We’ve heard the story before: restaurants and supermarkets across the world are throwing out their perfectly good leftover food or unwanted produce, and hungry patrons dive into dumpsters to retrieve it. When Minu Pauline, manager of the popular restaurant Pappadavada in India, witnessed a homeless woman searching in a trashcan for food, she knew she had to help remedy this global problem in some way.
Her innovative solution? Placing a refrigerator right outside of her eatery and filling it with leftover food from her restaurant!
Pauline, who has nicknamed the fridge “tree of goodness,” hopes it will help people who are in need of a meal. And so far, it has!
The fridge is open 24-hours a day, seven days a week, and has had food flying off the shelves since its inception.
Pauline, who restocks the fridge with around 75 to 80 portions of food per day, isn’t the only one contributing to the project either. Patrons dining at the restaurants nearby Pappadavada, as well as local community members, have stumbled upon the fridge and decided to donate some leftover food as well.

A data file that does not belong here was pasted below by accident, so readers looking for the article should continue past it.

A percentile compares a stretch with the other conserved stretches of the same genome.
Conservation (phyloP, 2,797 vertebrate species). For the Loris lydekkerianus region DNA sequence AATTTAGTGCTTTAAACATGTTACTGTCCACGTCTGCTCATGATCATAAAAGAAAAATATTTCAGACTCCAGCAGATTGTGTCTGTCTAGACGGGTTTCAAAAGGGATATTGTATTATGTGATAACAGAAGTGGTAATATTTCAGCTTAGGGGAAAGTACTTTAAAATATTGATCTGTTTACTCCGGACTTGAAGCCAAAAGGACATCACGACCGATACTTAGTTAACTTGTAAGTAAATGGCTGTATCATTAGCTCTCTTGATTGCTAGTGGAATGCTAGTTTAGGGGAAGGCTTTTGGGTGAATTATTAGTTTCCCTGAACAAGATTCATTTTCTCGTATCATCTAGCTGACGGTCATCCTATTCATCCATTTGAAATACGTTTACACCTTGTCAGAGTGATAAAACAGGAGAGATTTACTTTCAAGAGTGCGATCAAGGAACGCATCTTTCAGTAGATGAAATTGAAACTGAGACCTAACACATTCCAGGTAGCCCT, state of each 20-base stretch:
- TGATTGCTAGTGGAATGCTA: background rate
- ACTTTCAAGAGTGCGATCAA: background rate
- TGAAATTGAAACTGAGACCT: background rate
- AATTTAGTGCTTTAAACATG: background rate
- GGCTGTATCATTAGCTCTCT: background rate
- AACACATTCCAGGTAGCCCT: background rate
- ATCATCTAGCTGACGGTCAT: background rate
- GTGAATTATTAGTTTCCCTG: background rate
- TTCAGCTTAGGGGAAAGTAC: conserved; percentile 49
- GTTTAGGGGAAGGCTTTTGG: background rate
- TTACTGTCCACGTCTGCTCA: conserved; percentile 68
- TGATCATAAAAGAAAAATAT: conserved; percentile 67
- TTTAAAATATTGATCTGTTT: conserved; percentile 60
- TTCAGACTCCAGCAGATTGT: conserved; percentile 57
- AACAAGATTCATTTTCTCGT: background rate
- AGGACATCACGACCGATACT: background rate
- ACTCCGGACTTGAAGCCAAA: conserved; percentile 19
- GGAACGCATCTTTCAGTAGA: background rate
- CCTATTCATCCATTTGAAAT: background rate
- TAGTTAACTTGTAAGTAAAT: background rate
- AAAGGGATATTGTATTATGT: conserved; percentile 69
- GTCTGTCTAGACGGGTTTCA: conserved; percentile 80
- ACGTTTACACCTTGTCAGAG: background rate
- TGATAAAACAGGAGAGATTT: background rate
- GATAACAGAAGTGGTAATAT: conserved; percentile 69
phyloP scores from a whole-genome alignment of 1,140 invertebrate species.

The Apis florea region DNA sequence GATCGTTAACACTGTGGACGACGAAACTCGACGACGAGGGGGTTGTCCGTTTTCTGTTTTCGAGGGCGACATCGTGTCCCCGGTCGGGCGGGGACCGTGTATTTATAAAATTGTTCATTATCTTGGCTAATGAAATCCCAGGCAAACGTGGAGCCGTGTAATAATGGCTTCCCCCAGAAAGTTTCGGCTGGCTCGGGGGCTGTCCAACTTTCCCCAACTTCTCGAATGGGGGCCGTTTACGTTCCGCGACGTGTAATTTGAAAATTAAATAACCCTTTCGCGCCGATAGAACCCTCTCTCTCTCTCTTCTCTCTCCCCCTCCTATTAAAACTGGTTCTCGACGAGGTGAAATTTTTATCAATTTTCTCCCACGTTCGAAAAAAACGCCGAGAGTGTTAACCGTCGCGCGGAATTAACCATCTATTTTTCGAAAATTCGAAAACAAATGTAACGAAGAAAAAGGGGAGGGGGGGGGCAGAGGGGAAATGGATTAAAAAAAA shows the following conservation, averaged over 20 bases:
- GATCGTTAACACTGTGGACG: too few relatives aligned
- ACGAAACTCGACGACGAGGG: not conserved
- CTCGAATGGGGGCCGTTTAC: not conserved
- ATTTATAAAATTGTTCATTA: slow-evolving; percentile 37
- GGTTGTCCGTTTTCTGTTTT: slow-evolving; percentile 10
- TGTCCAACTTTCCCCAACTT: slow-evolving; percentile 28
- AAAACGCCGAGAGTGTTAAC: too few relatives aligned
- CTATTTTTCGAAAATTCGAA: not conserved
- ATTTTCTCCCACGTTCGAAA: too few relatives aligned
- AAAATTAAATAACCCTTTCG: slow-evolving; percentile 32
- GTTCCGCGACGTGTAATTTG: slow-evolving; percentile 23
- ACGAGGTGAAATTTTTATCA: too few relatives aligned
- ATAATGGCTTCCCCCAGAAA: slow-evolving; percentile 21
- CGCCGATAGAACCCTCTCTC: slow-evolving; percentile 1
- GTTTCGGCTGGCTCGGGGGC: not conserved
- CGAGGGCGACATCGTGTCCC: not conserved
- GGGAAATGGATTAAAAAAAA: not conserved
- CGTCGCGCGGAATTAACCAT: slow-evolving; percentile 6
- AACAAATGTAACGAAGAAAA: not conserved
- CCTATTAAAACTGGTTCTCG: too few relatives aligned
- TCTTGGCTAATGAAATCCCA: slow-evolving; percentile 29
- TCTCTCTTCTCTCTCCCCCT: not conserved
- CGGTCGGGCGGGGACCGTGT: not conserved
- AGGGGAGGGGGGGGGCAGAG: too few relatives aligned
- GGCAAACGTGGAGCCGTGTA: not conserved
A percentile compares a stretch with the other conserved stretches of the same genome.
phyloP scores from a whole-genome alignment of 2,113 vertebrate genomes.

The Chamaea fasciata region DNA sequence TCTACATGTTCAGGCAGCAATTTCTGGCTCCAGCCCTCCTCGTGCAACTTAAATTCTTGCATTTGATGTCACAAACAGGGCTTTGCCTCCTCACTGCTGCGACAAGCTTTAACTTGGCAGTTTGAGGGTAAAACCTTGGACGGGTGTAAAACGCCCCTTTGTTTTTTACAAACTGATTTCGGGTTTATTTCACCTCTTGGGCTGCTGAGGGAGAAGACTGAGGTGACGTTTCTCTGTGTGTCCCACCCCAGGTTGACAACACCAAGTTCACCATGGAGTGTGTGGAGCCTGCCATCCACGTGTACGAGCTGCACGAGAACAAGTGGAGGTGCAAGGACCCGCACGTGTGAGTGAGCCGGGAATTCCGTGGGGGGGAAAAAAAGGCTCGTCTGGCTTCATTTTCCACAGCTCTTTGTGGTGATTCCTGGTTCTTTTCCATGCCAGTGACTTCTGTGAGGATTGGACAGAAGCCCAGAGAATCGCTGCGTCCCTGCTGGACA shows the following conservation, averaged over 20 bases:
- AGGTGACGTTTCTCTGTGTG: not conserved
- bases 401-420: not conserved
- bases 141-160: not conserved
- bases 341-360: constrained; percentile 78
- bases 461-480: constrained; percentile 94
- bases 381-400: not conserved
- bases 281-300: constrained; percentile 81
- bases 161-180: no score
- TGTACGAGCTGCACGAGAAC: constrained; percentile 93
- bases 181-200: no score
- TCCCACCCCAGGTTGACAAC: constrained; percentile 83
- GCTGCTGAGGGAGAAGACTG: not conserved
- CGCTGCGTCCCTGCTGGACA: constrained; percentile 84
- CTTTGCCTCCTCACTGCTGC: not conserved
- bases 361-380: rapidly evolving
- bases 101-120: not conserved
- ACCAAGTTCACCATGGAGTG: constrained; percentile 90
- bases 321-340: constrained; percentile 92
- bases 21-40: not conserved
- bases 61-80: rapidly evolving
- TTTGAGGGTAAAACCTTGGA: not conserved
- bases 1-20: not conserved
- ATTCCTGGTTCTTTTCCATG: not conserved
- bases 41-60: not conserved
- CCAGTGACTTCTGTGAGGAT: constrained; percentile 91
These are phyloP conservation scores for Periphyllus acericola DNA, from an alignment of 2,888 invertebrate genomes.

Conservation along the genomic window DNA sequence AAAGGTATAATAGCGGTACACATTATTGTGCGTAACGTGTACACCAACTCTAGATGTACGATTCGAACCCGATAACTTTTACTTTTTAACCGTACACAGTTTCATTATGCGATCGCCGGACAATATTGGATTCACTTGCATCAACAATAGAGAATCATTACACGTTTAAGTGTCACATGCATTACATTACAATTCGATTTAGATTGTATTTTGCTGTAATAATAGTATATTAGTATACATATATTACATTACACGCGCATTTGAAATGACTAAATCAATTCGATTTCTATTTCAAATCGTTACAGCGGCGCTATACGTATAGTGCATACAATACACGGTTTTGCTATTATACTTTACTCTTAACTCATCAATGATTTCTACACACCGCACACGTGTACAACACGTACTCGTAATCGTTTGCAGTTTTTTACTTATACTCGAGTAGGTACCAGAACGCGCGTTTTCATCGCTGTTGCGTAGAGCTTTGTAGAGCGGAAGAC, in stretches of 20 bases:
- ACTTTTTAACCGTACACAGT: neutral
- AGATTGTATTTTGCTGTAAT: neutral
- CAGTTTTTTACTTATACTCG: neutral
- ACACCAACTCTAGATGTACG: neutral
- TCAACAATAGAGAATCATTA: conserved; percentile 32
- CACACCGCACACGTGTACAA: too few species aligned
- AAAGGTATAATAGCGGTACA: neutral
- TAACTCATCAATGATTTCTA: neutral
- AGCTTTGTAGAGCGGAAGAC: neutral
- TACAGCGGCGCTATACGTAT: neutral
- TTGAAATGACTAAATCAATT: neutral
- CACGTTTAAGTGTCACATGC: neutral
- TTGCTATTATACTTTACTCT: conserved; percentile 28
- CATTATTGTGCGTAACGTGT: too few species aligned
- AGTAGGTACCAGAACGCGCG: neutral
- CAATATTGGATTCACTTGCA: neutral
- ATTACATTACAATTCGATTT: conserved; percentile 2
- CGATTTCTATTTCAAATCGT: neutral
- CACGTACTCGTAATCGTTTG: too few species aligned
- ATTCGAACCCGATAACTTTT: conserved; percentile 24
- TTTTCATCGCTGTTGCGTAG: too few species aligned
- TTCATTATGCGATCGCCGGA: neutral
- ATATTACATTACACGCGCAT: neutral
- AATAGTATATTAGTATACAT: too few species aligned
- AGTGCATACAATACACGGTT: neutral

“Money is yours but resources belong to society,” she told HuffPost. “That’s the message I want to send out. If you’re wasting your money, it’s your money, but you’re wasting the society’s resources. Don’t waste the resource, don’t waste the food.”
Considering that in the U.S we waste around 60 million metric tons of food every year, and globally we throw out almost 1.3 billion tons, food waste is a monumental problem that obviously can’t be solved overnight. Thankfully, as awareness grows, more people are realizing that their everyday actions and decisions can have an incredible impact. Food waste not only is an ill use of valuable resources that can be going to the hungry, but it’s detrimental to the environment. The U.N reports that food waste alone accounts for 3.3 billion tonnes of carbon dioxide emissions per year!
While there are definitely strides to be made in overcoming the global food waste problem, we must remember to not be intimidated by the gravity of this problem. Small successes, like Pauline’s refrigerator idea, do have an impact. It’s amazing how much good can be done when just one person decides to take action!
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